I knew what they were doing. They were trying to shift me to another classroom to keep me out of that room. But I had made up my mind that they were not going to keep me out of that classroom. I was terrified not being able to watch the children, knowing that they weren’t safe.

Was I supposed to wait until June when she might have hit Student 4 by then? The aide might have completely lost control by then. And to report anything that I thought might constitute child abuse.

So I called CPS and filed a report through the phone.


Going to the District

On March 9, I called the Superintendent. Her secretary told me that she’d call me back and was available March 19. Eleven days after I had called to report a very serious matter.

Finally the Superintendent and Deputy Superintendent called me on March 13 to say that they had time to speak with me.

But I wasn’t going to speak with them. I was going to talk to someone who was going to listen immediately. The district didn’t do what was best for the children, and it seems like they didn’t want to.

The parents of these children need to know what’s going on in the classroom. These are the most vulnerable children in our society, who can barely speak for themselves, and the district turned away.

I’m not sure what the next steps are, but parents must know what is going on. In the first few days, aides told me in secrecy that “if you talk, you’re gone.” Well, I’m still talking.

Update: I was asked to sub at Kennedy Middle School on March 7, then received no more calls of requests to sub.

I also have an appointment with the Deputy Superintendent on Thursday, March 15.

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Dorie Bonal Johnson March 14, 2012 at 06:35 PM
@ Roosevelt Parents..Wrong, it's comments like yours that motivate me. Keep 'em coming.
Sarah Fuhs March 14, 2012 at 07:10 PM
Hi Roosevelt Parent, Clearly, the "proper channels" failed to work in this case. As parents, we choose how to best handle our child's behavior, but it is NOT our teachers prerogative to handle discipline and teaching with abuse, intimidation, or anger. As for jeopardizing other students learning? I believe people would be more inclined to want to be assigned these rooms when they've been cleared of bullying and inappropriate teachers. Dorie, thank you for doing your job (yes, while on the clock :-). Clearly, you understand that your job involves much more than just being present.
RWC Parent March 14, 2012 at 07:11 PM
If you knew Dorie, you'd know that she is not prone to exaggeration. I don't feel comfortable leaving my name, but I've known Dorie for many years and I support her fully. I am convinced that Dorie is doing this only because she cares about our children (all of our children).
Jamie White (Editor) March 14, 2012 at 09:10 PM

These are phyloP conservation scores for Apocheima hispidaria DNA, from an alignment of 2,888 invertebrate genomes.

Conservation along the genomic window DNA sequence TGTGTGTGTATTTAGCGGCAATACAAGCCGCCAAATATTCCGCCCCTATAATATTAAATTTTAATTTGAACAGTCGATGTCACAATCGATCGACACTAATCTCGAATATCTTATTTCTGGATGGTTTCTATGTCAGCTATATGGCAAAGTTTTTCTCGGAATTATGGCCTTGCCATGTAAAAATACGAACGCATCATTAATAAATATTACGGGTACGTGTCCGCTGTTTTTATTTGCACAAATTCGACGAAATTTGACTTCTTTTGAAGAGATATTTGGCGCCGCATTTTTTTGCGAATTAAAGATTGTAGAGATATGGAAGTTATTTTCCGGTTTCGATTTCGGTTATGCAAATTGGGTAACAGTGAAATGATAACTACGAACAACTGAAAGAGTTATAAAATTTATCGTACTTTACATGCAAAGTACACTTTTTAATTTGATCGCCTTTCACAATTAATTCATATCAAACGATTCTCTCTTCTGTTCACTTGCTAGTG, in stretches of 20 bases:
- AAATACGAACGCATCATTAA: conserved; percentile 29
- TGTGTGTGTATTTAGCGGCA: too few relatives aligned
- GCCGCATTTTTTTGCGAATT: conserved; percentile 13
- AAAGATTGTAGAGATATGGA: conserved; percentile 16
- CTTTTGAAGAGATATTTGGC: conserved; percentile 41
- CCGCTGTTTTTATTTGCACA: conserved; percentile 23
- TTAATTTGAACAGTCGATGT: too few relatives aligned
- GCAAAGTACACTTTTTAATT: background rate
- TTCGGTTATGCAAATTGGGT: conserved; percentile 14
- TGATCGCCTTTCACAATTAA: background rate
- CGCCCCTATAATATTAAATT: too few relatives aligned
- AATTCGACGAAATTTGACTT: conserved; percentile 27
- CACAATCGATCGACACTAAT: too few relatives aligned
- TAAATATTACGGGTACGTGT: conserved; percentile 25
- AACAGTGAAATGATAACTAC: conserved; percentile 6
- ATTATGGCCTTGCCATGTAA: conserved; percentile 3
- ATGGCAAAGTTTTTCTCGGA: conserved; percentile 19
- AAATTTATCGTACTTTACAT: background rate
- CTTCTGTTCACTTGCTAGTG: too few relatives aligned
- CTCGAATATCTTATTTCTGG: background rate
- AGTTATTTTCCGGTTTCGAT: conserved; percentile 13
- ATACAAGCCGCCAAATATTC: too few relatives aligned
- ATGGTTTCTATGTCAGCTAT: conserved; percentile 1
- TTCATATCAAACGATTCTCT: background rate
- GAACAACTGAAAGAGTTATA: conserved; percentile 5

Thank you to everyone who has commented on this piece so far... and especially to Dorie for shedding light on what she says she witnessed. I am a former teacher, a parent and the regional editor for Redwood City Patch and want all of you to know Stacie has and is making very effort to get a response, any response from the school district to add and will keep all of you updated.
Cheri Nicholls Beering March 14, 2012 at 09:28 PM
Roosevelt Parent, you imply you know exactly how it is to handle a special needs child as you have one of your own, which implies you feel educated regarding their care. If I read this article correctly Mrs Johnson also has a special needs child. So I am in a quandary as to your questioning her ability or training in the area of handling such situations. On top of having the same training as a parent like your self, she also has 10 plus years experience working with children in the Redwood City school district. I for one feel insulted that you feel as though people such as myself who agree with Mrs Johnson that a closer look or investigation is warranted, are nothing but "EGGING " her on. This is your child, I suggest you take a closer look and leave nothing to chance. If you can disregard even the smallest of chance, I really question your parenting skills.
Lea Cuniberti-Duran March 14, 2012 at 10:15 PM
Regardless of where you stand, the article speaks about the desperate need of training for teachers and teacher aides in ALL schools across the district. The district need to ensure that whomever is in contact with children (sp ed or not) has the appropriate credential, training, support and background check.
Stacie Chan (Editor) March 14, 2012 at 10:41 PM
To clarify, the reason I wrote "The District was not available for an *immediate* comment" was that I had sent an email after hours at 6:15pm Tuesday night. (This was as soon as I got off the phone with Dorie Johnson.) It was unreasonable to expect a response that late in the day, which is why I said I would do a follow-up with the district's response. The reason I decided to run this story immediately was that there had already been comments made by Dorie on another Patch article about this very serious issue. I felt it was more important to clarify her remarks then let them sit in an open forum. The district has always given me information and a response when I've requested it. We have always had a very understanding relationship, and I appreciate its efforts to give whatever information they can. I knew I only needed to send an email and they would get back to me as soon as possible. They have already been in contact with me and more information will be available shortly.
Steve Hayes March 15, 2012 at 03:09 AM
I am a little confused by this article - is Ms Johnson saying four different aides abused four different children - or is it one aide abusing 4 different children? Also at the beginning of the article it said these incidents were not related to the Ms. Bogdis situation - just how unrelated are they? Based on information I have read all of the incidents happened at the same school and impacted children with the same learning special needs. Was it the same classroom? and were these aides involved in the accusations leveled at Ms. Bogdis? Are we to assume that more people should be charged with student abuse? Or is Ms. Bogdis being charged for things while others are not? Please clarify.